As I began writing about the East Palestine, Ohio, train derailment, my computer screen got blurry.
Yours might, too, if you take eight minutes and do what I did — watch the following video.
Frustrated by government and corporate inaction following the toxic hazardous materials train wreck of Feb. 3, conservative Benny Johnson took $20,000 his YouTube channel earned last month and gave envelopes filled with $1,000 in cash to 20 residents living by the railroad tracks.
Hugs, tears, and even a kiss from a big German shepherd greeted his efforts.
And the true spirit of America arose as several people tried to decline the gift, urging Johnson to give the money to someone needing it more. Johnson refused, urging the reluctant recipients to “pay it forward” themselves.
It’s been hard to determine what’s been going on in East Palestine. News coverage has been minimal and the federal government has been indifferent.
But people in that small community near the Pennsylvania border are hurting.
Having done a lot of academic research on railroads and having done some specialized news reporting of that industry, I, like many others, have been closely following the story.
Consulting general media, railroad trade press, and online comments from active and retired railroaders, I can list some things which seem to be facts, following by incidences and coincidences from which conclusions arise based on speculation.
The facts seem to be the following:
A malfunction known as a “hotbox,” an overheated bearing, seems to have caused the derailment.
Although the National Transportation Safety Board won’t have a preliminary report for several weeks, they’ve hinted at a hotbox and there is online video from WRAL depicting what seems to be a security camera showing sparks and flames coming from beneath a passing railroad car shortly before the derailment.
While railroads have heat-sensing hotbox detectors every 10 or 20 miles, the train that wrecked in East Palestine apparently was reportedly in good shape at the detector 20 miles before the crash. Upon reaching East Palestine the crew received a hotbox alarm, applied the brakes, but the train derailed before it could be stopped.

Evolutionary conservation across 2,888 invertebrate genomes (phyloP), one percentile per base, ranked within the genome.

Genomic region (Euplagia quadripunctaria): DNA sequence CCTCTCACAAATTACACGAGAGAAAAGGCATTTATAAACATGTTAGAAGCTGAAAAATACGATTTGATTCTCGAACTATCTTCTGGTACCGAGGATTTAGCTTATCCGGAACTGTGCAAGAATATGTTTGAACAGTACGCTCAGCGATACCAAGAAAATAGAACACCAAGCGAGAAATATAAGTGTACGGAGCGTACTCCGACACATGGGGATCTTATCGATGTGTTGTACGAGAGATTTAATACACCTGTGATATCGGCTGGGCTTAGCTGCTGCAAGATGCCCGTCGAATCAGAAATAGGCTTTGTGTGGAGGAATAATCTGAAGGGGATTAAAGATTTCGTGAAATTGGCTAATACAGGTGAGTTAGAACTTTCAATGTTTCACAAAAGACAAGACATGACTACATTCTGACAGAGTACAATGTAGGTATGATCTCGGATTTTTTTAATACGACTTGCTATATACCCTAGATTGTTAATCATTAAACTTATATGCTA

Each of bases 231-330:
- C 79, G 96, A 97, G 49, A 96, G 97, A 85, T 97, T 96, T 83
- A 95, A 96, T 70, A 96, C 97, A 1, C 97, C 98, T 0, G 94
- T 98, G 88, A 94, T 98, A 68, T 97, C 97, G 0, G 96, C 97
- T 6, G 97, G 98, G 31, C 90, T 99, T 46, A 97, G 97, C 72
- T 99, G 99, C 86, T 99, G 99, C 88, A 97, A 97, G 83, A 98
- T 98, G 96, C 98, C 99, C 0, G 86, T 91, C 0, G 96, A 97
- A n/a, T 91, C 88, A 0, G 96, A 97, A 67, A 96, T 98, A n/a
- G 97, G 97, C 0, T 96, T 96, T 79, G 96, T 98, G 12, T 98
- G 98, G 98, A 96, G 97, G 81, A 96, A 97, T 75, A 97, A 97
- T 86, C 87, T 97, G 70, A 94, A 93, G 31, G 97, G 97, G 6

Concerned about high pressure in a tank car causing an explosion, a controlled burn was set to release pressure, throwing a giant mushroom cloud into the sky.
Fearing for their safety, Norfolk Southern railroad officials refused to attend a town hall meeting in East Palestine. However, CEO Alan Shaw has made at least two visits to the city, Trains News Wire reported.
While Johnson said each resident was receiving only $5 from the railroad, Shaw has pledged $1 million in what NS calls a “down payment” toward making restorations in East Palestine, a company news release said.
From speculation it perhaps can be concluded:
Media coverage has been minimal because it occurred outside of a major media center and because the number of reporters is not what it was decades ago when newspapers held powerful commercial monopolies and oligopolies and television networks saw news coverage as a public trust not a profit center.
A disaster involving low- to middle-class Trump voters (71.7 percent in the county in the 2020 election) does not fit leftist media narratives.
Major railroads like Norfolk Southern are clueless regarding public relations and optics since, unlike consumer-oriented industries, they have minimal contact with the general public.
FEMA has been dragging its feet in responding and even Republican Gov. Mike DeWine has been laggard, as represented by the Cincinnati Enquirer.
Yet, when former President Donald Trump announced he would personally visit East Palestine, FEMA said they’d get involved. Seems like Trump has a talent for getting things done even when he’s not in office.
Trump’s action is especially notable given President Joe Biden’s current visit to Ukraine while confusion and fear reign in East Palestine.
And then there are the unknowns, especially regarding the environment, even though the federal EPA and state environmental officials have not seemed as concerned as local residents concerning and water quality, according to Fortune.
As blame has been thrown around, now might be the time to look to the future.
Railroads and regulators need to do what the airline industry does following a plane crash or some serious incident — carefully review the situation and develop methods to prevent it from happening again.
As a result, U.S. airline safety has immensely improved with no serious plane crashes for more than two decades.
There needs to be a review of the characteristics of massive amounts of toxic materials daily moved through American cities, big and small. While there have been improvements in safety standards regarding tank cars, perhaps there needs to be an examination of how many hazardous materials an individual train can carry and at what speeds.
Perhaps there need to be dedicated trains of hazmat operated at slower speeds and with stricter safety standards.
That would be a radical departure from current railroad operations, especially in the wake of recent moves toward a concept known as Precision Scheduled Railroading which has boosted railroad stock prices but alienated both operating unions and railroad customers.
Whatever, the dangers of hazardous material movements are real and while all risks cannot be eliminated, there must be efforts toward continuous improvement.
If you doubt that, talk to the people of East Palestine, Ohio.
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